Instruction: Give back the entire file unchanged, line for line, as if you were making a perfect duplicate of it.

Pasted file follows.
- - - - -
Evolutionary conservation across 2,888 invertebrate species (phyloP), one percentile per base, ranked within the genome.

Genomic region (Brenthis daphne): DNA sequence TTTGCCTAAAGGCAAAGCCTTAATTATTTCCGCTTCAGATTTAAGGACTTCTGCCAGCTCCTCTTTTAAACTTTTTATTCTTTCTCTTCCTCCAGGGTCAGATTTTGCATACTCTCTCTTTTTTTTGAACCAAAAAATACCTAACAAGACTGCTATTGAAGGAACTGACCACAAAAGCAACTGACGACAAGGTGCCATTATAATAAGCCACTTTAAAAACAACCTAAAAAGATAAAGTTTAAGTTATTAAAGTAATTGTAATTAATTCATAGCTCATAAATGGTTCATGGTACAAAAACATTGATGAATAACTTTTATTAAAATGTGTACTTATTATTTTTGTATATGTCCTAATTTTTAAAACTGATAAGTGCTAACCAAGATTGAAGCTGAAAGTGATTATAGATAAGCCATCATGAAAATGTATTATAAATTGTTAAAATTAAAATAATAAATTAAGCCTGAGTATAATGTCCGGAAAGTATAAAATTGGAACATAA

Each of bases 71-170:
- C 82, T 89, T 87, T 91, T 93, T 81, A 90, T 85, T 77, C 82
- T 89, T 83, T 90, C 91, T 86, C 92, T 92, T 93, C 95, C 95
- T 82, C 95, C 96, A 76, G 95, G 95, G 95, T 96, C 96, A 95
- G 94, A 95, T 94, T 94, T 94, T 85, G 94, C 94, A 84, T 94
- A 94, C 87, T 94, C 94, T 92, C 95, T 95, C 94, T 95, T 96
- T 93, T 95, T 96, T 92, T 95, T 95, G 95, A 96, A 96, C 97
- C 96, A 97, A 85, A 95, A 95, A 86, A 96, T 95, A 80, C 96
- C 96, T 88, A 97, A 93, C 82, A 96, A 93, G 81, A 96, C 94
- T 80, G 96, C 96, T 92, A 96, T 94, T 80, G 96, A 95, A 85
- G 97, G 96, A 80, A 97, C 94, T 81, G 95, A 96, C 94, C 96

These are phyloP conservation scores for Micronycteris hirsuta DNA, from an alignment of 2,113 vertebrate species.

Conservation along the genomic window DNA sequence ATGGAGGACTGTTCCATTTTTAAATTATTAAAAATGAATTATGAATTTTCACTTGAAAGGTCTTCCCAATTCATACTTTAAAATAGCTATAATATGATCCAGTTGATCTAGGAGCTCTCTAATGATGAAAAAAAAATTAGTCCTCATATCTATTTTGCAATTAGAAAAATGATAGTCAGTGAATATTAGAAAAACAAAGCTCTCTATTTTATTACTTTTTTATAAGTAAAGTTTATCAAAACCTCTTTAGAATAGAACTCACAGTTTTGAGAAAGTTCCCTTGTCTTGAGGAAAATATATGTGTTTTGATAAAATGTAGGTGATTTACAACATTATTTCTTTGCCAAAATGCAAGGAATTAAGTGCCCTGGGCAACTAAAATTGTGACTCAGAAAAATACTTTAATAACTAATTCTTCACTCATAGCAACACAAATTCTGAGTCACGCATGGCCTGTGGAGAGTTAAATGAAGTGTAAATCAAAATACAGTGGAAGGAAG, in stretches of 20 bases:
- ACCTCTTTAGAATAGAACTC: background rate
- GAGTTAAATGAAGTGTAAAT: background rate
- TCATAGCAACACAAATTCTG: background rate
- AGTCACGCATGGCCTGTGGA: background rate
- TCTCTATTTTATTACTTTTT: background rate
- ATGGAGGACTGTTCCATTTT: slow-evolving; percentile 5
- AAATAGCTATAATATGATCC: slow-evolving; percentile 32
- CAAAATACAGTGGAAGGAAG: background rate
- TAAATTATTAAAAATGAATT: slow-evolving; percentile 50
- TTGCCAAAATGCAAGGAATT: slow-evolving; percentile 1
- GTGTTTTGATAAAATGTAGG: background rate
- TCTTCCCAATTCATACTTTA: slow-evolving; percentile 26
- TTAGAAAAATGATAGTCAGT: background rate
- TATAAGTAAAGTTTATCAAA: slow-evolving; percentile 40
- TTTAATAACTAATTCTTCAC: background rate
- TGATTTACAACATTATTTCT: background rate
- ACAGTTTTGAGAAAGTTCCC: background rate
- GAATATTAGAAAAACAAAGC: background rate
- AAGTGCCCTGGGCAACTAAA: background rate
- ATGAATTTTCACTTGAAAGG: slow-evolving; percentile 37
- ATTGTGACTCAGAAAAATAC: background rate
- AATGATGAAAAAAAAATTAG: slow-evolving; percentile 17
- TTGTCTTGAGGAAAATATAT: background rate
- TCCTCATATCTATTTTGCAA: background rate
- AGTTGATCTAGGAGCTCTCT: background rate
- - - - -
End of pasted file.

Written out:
Evolutionary conservation across 2,888 invertebrate species (phyloP), one percentile per base, ranked within the genome.

Genomic region (Brenthis daphne): DNA sequence TTTGCCTAAAGGCAAAGCCTTAATTATTTCCGCTTCAGATTTAAGGACTTCTGCCAGCTCCTCTTTTAAACTTTTTATTCTTTCTCTTCCTCCAGGGTCAGATTTTGCATACTCTCTCTTTTTTTTGAACCAAAAAATACCTAACAAGACTGCTATTGAAGGAACTGACCACAAAAGCAACTGACGACAAGGTGCCATTATAATAAGCCACTTTAAAAACAACCTAAAAAGATAAAGTTTAAGTTATTAAAGTAATTGTAATTAATTCATAGCTCATAAATGGTTCATGGTACAAAAACATTGATGAATAACTTTTATTAAAATGTGTACTTATTATTTTTGTATATGTCCTAATTTTTAAAACTGATAAGTGCTAACCAAGATTGAAGCTGAAAGTGATTATAGATAAGCCATCATGAAAATGTATTATAAATTGTTAAAATTAAAATAATAAATTAAGCCTGAGTATAATGTCCGGAAAGTATAAAATTGGAACATAA

Each of bases 71-170:
- C 82, T 89, T 87, T 91, T 93, T 81, A 90, T 85, T 77, C 82
- T 89, T 83, T 90, C 91, T 86, C 92, T 92, T 93, C 95, C 95
- T 82, C 95, C 96, A 76, G 95, G 95, G 95, T 96, C 96, A 95
- G 94, A 95, T 94, T 94, T 94, T 85, G 94, C 94, A 84, T 94
- A 94, C 87, T 94, C 94, T 92, C 95, T 95, C 94, T 95, T 96
- T 93, T 95, T 96, T 92, T 95, T 95, G 95, A 96, A 96, C 97
- C 96, A 97, A 85, A 95, A 95, A 86, A 96, T 95, A 80, C 96
- C 96, T 88, A 97, A 93, C 82, A 96, A 93, G 81, A 96, C 94
- T 80, G 96, C 96, T 92, A 96, T 94, T 80, G 96, A 95, A 85
- G 97, G 96, A 80, A 97, C 94, T 81, G 95, A 96, C 94, C 96

These are phyloP conservation scores for Micronycteris hirsuta DNA, from an alignment of 2,113 vertebrate species.

Conservation along the genomic window DNA sequence ATGGAGGACTGTTCCATTTTTAAATTATTAAAAATGAATTATGAATTTTCACTTGAAAGGTCTTCCCAATTCATACTTTAAAATAGCTATAATATGATCCAGTTGATCTAGGAGCTCTCTAATGATGAAAAAAAAATTAGTCCTCATATCTATTTTGCAATTAGAAAAATGATAGTCAGTGAATATTAGAAAAACAAAGCTCTCTATTTTATTACTTTTTTATAAGTAAAGTTTATCAAAACCTCTTTAGAATAGAACTCACAGTTTTGAGAAAGTTCCCTTGTCTTGAGGAAAATATATGTGTTTTGATAAAATGTAGGTGATTTACAACATTATTTCTTTGCCAAAATGCAAGGAATTAAGTGCCCTGGGCAACTAAAATTGTGACTCAGAAAAATACTTTAATAACTAATTCTTCACTCATAGCAACACAAATTCTGAGTCACGCATGGCCTGTGGAGAGTTAAATGAAGTGTAAATCAAAATACAGTGGAAGGAAG, in stretches of 20 bases:
- ACCTCTTTAGAATAGAACTC: background rate
- GAGTTAAATGAAGTGTAAAT: background rate
- TCATAGCAACACAAATTCTG: background rate
- AGTCACGCATGGCCTGTGGA: background rate
- TCTCTATTTTATTACTTTTT: background rate
- ATGGAGGACTGTTCCATTTT: slow-evolving; percentile 5
- AAATAGCTATAATATGATCC: slow-evolving; percentile 32
- CAAAATACAGTGGAAGGAAG: background rate
- TAAATTATTAAAAATGAATT: slow-evolving; percentile 50
- TTGCCAAAATGCAAGGAATT: slow-evolving; percentile 1
- GTGTTTTGATAAAATGTAGG: background rate
- TCTTCCCAATTCATACTTTA: slow-evolving; percentile 26
- TTAGAAAAATGATAGTCAGT: background rate
- TATAAGTAAAGTTTATCAAA: slow-evolving; percentile 40
- TTTAATAACTAATTCTTCAC: background rate
- TGATTTACAACATTATTTCT: background rate
- ACAGTTTTGAGAAAGTTCCC: background rate
- GAATATTAGAAAAACAAAGC: background rate
- AAGTGCCCTGGGCAACTAAA: background rate
- ATGAATTTTCACTTGAAAGG: slow-evolving; percentile 37
- ATTGTGACTCAGAAAAATAC: background rate
- AATGATGAAAAAAAAATTAG: slow-evolving; percentile 17
- TTGTCTTGAGGAAAATATAT: background rate
- TCCTCATATCTATTTTGCAA: background rate
- AGTTGATCTAGGAGCTCTCT: background rate